EXCERPT FROM CHAPTER 1
Caper at the Monument
March 1854  -  Washington, D.C.

   “The waters of the Potomac River quietly slapped the huge bollards supporting the wharf that had been built to offload the massive blocks of marble.  These arrived by barge almost daily.  Teams of oxen stood by to haul the stones over the short railway that led from the water’s edge up to the base of the huge obelisk that was slowly rising up out of the open field. The structure was far from being finished but was already very much in clear view from the President’s House just a few streets north.  When it would be completed thirty years later, the obelisk would soar some 555 feet, a towering monument in tribute to the man who was credited for birthing the nation.  But on this early March morning in 1854, what was to become the Washington Monument, struggled to reach just over one-quarter of its ultimate height.  Funds, politics and a great war on the horizon presented barriers that would eventually shut down construction for more than twenty years.”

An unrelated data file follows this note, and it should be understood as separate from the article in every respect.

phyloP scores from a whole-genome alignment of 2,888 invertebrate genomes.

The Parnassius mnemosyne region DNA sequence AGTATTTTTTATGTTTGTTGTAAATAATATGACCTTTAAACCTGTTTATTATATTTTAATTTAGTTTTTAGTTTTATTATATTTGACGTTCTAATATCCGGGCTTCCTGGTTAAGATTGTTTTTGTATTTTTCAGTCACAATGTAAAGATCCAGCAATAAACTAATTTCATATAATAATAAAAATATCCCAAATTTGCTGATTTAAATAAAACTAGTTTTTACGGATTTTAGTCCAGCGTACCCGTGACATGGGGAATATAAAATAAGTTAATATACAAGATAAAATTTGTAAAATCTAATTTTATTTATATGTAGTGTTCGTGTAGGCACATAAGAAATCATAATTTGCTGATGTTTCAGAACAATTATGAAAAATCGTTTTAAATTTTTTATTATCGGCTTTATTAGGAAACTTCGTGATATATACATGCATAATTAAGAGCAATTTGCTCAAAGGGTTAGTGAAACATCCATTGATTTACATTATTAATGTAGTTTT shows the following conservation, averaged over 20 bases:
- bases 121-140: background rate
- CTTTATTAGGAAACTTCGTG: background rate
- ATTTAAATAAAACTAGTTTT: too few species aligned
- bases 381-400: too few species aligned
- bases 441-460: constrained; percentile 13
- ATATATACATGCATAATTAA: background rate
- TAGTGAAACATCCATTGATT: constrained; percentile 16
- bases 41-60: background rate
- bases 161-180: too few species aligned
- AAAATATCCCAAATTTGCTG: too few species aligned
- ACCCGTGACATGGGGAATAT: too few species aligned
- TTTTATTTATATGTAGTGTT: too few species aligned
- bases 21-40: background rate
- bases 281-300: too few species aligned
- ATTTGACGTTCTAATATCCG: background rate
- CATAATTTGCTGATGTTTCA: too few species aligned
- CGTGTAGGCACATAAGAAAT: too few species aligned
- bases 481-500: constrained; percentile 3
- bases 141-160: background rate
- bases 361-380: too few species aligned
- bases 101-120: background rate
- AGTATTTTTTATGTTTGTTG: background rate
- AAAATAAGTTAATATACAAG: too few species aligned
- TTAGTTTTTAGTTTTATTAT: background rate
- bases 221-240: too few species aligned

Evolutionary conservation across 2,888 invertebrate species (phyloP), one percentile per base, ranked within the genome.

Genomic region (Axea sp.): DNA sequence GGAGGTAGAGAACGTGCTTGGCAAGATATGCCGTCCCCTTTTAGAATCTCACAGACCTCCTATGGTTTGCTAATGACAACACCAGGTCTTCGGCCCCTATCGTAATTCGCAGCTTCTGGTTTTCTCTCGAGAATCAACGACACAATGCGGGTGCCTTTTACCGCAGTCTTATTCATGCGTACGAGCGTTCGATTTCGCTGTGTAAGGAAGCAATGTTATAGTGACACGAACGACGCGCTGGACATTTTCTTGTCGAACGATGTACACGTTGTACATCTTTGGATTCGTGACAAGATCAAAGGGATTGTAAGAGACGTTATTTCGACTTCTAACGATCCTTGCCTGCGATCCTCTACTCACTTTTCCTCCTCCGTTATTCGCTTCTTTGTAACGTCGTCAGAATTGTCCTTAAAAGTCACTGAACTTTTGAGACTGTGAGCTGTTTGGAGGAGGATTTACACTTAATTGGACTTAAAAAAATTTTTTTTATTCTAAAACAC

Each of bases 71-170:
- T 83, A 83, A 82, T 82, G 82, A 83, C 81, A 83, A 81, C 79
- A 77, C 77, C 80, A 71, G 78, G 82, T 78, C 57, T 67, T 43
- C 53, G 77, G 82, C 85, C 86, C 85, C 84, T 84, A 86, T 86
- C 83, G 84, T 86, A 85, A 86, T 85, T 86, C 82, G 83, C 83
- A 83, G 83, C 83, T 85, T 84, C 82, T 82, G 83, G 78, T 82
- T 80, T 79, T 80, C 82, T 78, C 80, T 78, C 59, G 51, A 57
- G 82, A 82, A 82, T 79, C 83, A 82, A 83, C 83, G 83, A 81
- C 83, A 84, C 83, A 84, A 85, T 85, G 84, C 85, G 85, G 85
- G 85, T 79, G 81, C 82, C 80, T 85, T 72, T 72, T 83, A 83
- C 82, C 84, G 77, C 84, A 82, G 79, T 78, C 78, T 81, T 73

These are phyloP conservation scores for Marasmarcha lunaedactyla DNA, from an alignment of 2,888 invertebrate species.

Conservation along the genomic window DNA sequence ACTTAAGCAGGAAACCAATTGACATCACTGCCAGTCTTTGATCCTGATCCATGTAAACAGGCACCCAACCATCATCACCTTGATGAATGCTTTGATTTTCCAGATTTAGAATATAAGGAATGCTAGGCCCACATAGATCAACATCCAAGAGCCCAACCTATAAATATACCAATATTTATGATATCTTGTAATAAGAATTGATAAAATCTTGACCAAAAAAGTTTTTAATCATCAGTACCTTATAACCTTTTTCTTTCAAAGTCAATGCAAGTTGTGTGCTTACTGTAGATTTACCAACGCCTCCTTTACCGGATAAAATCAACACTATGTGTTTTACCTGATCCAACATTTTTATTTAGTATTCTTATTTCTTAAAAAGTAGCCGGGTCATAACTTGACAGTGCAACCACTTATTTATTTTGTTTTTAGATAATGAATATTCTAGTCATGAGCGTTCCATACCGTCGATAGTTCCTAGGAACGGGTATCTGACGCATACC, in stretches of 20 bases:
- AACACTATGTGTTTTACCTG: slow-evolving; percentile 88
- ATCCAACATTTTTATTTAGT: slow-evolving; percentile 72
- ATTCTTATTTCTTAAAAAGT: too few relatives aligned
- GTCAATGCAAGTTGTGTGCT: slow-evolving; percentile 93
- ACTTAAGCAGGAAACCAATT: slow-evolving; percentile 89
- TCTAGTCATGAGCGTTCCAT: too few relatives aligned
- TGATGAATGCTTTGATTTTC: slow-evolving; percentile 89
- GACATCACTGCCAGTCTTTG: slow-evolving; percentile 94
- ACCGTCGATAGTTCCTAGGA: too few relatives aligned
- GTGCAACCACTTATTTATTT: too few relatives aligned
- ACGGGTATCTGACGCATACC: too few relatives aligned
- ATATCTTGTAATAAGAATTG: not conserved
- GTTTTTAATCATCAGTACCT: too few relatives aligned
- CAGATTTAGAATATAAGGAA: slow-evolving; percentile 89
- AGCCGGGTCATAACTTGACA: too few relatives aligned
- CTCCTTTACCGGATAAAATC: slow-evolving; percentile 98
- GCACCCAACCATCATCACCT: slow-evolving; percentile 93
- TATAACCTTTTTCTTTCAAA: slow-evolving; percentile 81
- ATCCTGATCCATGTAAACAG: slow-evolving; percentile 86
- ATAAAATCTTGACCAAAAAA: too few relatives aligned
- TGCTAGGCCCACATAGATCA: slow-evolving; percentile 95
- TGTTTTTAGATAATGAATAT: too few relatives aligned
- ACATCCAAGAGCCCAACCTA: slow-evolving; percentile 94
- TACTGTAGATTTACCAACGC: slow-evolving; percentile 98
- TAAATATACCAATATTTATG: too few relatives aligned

Copyright © 2012 Marc L. Kuhn

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